Is climate financing in Africa adequate and effective?


A man ferries water to his home at Tigo village in Marsabit County on February 10, 2023. PHOTO | JOSEPH KANYI | NMG

Humanity is constantly reminded that climate change remains the biggest threat it currently faces. This is through frequent floods, droughts, sea-level rise, pandemics and biodiversity loss, among others.

Recently, many global leaders, scientists, and communities have called for renewed commitments and responsibilities to ambitious climate mitigation goals by developed countries and adaptation for the vulnerable ones.

These commitments will cost significant financial resources, particularly for Africa.

Africa needs up to $3 trillion between 2020 and 2030 to implement its climate action as stated in the nationally determined contributions (NDCs) of its member countries.

That is about $277 billion annually to respond to a changing climate that costs the continent 5-15 percent of its annual gross domestic product (GDP).

It is thus understandable that discourses about climate finance in Africa are often heated and contested.

The divergent views of different African stakeholders are not completely devoid of their interests and preferences.

As Kenya prepares to host the forthcoming African Climate Action Summit in September, along with the Africa Climate Week, climate finance will be a key discussion — finding a lasting solution for limited climate finance flows to the region that needs it most.

Let’s reflect on three key questions of climate finance in Africa.

Is it adequate?

The question of (in)adequacy is arguably a demand and supply crisis. Africa currently receives about $30 billion in annual climate finance flows, which is only 11 percent of what it needs annually.

While evidence shows a relative year-to-year increase in global climate finance, unfortunately, the gulf between the needs to be urgently met (especially adaptation needs) and available resources keep getting wider.

One would imagine that the inadequacy in climate finance supply is because there is a general inadequacy in the global financial system. The reality is otherwise.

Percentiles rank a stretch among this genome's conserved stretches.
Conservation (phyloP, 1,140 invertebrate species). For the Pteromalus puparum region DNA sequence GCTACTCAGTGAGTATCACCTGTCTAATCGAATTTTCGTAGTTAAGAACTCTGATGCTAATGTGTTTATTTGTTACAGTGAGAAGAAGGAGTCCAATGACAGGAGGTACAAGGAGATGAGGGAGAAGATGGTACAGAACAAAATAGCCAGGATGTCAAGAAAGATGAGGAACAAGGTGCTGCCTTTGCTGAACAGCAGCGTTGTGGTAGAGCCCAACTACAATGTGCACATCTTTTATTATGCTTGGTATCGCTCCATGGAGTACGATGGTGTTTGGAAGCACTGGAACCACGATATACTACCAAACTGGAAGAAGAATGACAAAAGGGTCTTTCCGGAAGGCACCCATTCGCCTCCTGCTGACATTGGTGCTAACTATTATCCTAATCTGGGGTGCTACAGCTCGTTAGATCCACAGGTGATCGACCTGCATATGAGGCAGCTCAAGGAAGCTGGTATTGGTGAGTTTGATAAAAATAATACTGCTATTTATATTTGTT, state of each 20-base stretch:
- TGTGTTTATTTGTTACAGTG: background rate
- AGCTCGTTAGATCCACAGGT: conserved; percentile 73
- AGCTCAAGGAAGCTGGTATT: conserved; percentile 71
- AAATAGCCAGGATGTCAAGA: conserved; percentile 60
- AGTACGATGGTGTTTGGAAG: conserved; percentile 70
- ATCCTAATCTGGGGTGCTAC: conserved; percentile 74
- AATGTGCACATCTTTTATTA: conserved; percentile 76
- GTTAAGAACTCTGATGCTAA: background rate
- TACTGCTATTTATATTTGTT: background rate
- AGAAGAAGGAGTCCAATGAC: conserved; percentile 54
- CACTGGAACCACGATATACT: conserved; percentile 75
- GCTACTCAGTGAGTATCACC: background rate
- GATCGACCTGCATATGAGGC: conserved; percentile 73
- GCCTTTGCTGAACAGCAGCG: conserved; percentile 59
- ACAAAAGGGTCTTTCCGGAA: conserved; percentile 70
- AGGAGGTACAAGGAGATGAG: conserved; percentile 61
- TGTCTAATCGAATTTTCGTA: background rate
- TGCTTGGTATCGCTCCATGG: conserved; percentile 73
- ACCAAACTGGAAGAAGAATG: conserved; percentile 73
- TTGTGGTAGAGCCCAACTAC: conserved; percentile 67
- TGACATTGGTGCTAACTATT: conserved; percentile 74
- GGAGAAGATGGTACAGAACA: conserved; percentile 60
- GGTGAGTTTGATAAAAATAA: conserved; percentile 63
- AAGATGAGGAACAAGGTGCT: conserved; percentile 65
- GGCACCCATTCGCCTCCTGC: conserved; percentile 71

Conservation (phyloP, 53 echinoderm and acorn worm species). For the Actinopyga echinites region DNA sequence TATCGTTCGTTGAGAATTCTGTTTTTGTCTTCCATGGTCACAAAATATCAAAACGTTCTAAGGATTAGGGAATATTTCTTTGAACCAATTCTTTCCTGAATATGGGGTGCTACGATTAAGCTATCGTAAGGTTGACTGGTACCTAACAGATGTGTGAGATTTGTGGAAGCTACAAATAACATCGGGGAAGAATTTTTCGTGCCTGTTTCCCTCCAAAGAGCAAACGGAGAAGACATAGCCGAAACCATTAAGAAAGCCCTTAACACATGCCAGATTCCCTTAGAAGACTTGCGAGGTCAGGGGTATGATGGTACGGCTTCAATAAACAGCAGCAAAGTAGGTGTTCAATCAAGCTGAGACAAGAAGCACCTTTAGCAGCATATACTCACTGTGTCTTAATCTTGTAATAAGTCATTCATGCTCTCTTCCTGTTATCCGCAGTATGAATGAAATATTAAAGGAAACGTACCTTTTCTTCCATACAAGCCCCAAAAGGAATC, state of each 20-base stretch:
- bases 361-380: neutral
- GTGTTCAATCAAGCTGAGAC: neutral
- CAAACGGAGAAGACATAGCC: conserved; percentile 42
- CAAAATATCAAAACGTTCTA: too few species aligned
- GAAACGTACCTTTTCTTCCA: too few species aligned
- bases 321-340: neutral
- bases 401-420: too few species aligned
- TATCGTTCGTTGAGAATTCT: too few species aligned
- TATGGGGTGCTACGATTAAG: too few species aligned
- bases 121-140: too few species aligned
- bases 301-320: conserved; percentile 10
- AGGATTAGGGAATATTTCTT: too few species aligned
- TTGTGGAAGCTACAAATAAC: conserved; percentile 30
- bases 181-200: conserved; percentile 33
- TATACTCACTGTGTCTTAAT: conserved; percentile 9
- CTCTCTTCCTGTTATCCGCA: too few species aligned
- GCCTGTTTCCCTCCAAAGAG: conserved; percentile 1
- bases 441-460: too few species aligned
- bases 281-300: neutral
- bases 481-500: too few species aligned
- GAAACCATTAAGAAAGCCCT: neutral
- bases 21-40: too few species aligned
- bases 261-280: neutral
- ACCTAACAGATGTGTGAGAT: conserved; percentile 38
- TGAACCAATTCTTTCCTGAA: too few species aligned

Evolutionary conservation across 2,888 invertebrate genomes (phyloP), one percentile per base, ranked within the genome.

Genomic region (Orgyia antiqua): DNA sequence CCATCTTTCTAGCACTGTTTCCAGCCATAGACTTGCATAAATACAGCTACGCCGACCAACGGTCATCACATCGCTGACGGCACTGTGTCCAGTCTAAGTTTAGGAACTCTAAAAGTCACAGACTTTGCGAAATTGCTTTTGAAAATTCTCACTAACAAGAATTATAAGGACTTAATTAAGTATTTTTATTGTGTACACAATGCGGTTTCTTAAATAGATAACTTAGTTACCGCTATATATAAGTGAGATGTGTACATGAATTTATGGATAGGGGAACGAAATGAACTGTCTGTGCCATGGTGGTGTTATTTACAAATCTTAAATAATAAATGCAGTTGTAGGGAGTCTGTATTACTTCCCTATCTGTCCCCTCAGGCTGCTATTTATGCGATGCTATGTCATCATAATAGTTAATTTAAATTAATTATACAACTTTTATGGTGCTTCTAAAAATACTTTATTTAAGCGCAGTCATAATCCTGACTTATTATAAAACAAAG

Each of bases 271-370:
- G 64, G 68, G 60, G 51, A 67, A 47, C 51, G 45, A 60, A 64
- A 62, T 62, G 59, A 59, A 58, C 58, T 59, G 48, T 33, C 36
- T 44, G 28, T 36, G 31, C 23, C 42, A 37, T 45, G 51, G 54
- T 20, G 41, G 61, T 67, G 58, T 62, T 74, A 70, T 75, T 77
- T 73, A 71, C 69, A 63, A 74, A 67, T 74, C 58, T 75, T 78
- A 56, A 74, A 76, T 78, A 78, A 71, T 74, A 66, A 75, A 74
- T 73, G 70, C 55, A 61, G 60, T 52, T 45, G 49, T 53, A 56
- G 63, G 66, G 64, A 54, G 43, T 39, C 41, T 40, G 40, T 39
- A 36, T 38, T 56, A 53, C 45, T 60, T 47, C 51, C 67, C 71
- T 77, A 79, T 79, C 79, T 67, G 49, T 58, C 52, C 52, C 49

This is because, in the first 18 months of the Covid-19 pandemic, developed nations spent more than $22 trillion responding to its impacts.

The financial resources urgently needed for Africa’s low-carbon and climate-resilient development are not necessarily scarce. They are just unevenly distributed.

In solving this concern, Africa, through its institutions, must creatively engineer ‘new and additional’ climate finance sources through new frameworks that facilitate flows from ‘where money is most abundant, perhaps less needed, to ‘where money is most needed but less abundant’.

Is it effective?

Even when there is an adequate supply of climate finance, there is always a concern about the quality and form in which it is conditioned in.

Compounded by the impacts of the Covid-19 pandemic and rising costs of food and fuel due to the Russia-Ukraine war, climate-vulnerable communities and countries in Africa have limited fiscal space to adequately respond.

It implies that these countries are expected to take on almost $1 trillion in debts over the next 10 years – a 50 percent increase on current debt levels as a percentage of GDP.

The principle of climate justice would suggest that additional climate finance, for it to be effective, should not lead to an elevated debt burden on economies already severely impacted by climate change.

Africa needs to continue asking the right questions on climate finance as it seeks to ramp up both domestic and international capital through strategic partnerships for its low-carbon and climate-resilient development pathway.

For Africa, it comes down to two things— scale and speed.

Effectiveness also speaks to whether the available resources are trickling down to communities to generate desired adaptation and mitigation outcomes and impacts.

One critical element of this is the increasing operational and management costs of implementing climate actions on the ground.

A higher management cost (up to 50 percent in some cases) reduces scaling local results and beneficiaries.

Is it innovative?

Expanding and deepening innovative climate finance instruments hold promises for scaling up the supply of public and private capital for climate actions.

In the last few years, new instruments such as green bonds, resilience bonds, green equity, debt-for-nature swaps, and carbon markets, have been used to finance projects.

Diversity of instruments is beneficial for accessing untapped capital for climate investments.

Additionally, innovativeness in climate finance lends to the idea that blending development finance or public capital together with private capital can de-risk many of the sectors that hold high economic, social and environmental benefits for communities, but low commercial viability/financial returns.

In the same vein, innovative instruments offer a unique opportunity for crowding-in non-traditional public and private sources, such as pension funds, capital markets, asset managers, venture capitalists, and philanthropists.

In conclusion, Africa needs to continue asking the right questions on climate finance as it seeks to ramp up both domestic and international capital through strategic partnerships for its low-carbon and climate-resilient development pathway.

For Africa, it comes down to two things: Scale and Speed.

Dr Olufunso Somorin is the Regional Principal Officer, in charge of Climate Change and Green Growth (East Africa), the African Development Bank.

PAYE Tax Calculator

Note: The results are not exact but very close to the actual.